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The Effects of Growth Hormones in Food

author image August McLaughlin
August McLaughlin is a certified nutritionist and health writer with more than nine years of professional experience. Her work has been featured in various magazines such as "Healthy Aging," "CitySmart," "IAmThatGirl" and "ULM." She holds specializations in eating disorders, healthy weight management and sports nutrition. She is currently completing her second cookbook and Weight Limit—a series of body image/nutrition-related PSAs.
The Effects of Growth Hormones in Food
Growth hormones increase the milk yield of cows. Photo Credit: Steve Baccon/Digital Vision/Getty Images

Natural growth hormones are essential in young animals and humans alike for healthy growth and development. However, the controversy lies in artificial growth hormones that are approved for use to enhance the growth rate of cattle, poultry and other animals. These hormones are also used to increase milk production and may find their way into our food supply in more ways than one. While growth hormones increase profits for the food industry, further clinical research is needed to determine how safe and healthy they are.

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Types of Hormone

Hormones are present in most animal products including beef and poultry. They are injected directly into the animals or added to their feed to enhance the amount of eggs, dairy and meat produced. These synthetic hormones include recombinant bovine growth hormone, rbGH, which is also called bovine somatotropin, BST. This hormone is used to promote milk production in cows. The steroid hormones estrogen, progesterone and testosterone are also given to cattle and other animals to promote growth and development.

Growth Hormones in Milk

According to the Food and Drug Administration, the amount of hormones that filter into animal products such as milk and dairy is safe for human consumption. However, some researchers state that milk that comes from cows that are treated with recombinant bovine growth hormones contain much higher levels of hormones. (3) However, the Food and Drug Administration concluded that bovine growth hormones that are given to cows are based on natural hormones found in cattle. Growth hormones are natural proteins that are produced in the pituitary gland of both animals and humans. (2) The FDA approved the use of these growth hormones in 1993 after their assessment that milk from treated cows is safe and healthy. (2)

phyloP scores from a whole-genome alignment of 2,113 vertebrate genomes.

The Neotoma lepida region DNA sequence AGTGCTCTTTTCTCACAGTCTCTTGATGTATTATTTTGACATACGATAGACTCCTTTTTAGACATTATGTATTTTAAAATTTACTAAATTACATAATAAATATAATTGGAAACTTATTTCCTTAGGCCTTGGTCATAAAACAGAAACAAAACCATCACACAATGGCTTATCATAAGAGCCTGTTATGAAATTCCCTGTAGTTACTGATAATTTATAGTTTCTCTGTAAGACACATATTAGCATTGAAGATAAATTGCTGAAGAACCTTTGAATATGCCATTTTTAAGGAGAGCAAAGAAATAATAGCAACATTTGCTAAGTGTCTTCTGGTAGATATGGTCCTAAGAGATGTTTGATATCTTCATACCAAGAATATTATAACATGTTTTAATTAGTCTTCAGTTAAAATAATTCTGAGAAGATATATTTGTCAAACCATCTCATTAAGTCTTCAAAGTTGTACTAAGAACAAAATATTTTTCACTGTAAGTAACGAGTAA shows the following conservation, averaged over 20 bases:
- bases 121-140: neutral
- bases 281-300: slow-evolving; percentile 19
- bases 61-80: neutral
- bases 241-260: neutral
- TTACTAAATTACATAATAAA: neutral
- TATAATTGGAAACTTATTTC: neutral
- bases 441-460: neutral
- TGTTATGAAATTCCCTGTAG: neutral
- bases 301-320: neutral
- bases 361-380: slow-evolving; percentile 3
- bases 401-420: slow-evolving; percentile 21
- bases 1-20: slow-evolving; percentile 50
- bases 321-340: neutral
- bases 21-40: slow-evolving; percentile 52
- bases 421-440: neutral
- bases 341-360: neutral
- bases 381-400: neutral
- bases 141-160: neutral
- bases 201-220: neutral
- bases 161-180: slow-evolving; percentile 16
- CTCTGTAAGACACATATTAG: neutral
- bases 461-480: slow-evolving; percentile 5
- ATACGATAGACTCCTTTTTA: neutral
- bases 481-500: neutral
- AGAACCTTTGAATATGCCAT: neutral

Insulin-like Growth Factor

The hormone insulin-like Growth Factor-1 or IGF-1 is also naturally present in both animals and humans. Synthetic varieties may also be given to cattle to increase milk production, bone growth and meat production. (3) Since this growth hormone is found in humans, it was assumed to be safe to get from food sources such as meat and dairy. (3) However, because IGF-1 stimulates cell division, it may be linked to an increase of certain types of cancers. (3) The FDA reports that milk from treated cows and milk from untreated, both contain the same amount of IGF-1. (3)

Disease Risks

A study published in the Journal of Clinical Oncology in 1999 found that eating foods with natural or synthetic insulin-like growth factor-1, IGF-1, may be linked to an increase in certain cancers including prostate, breast and colon cancers. (1) Foods with this hormone such as meat, fats and oils, raise the level of IGF-1 in the blood and may increase the risk of several diseases including diabetes. (1 all under abstract) However, further clinical studies are needed to determine the link between synthetic growth hormones in foods and disease risk. (1) Another review published in 2009 in "Medical Hypotheses" reported that drinking milk from treated cows during pregnancy may affect the health of the infant in its adult years. (4)

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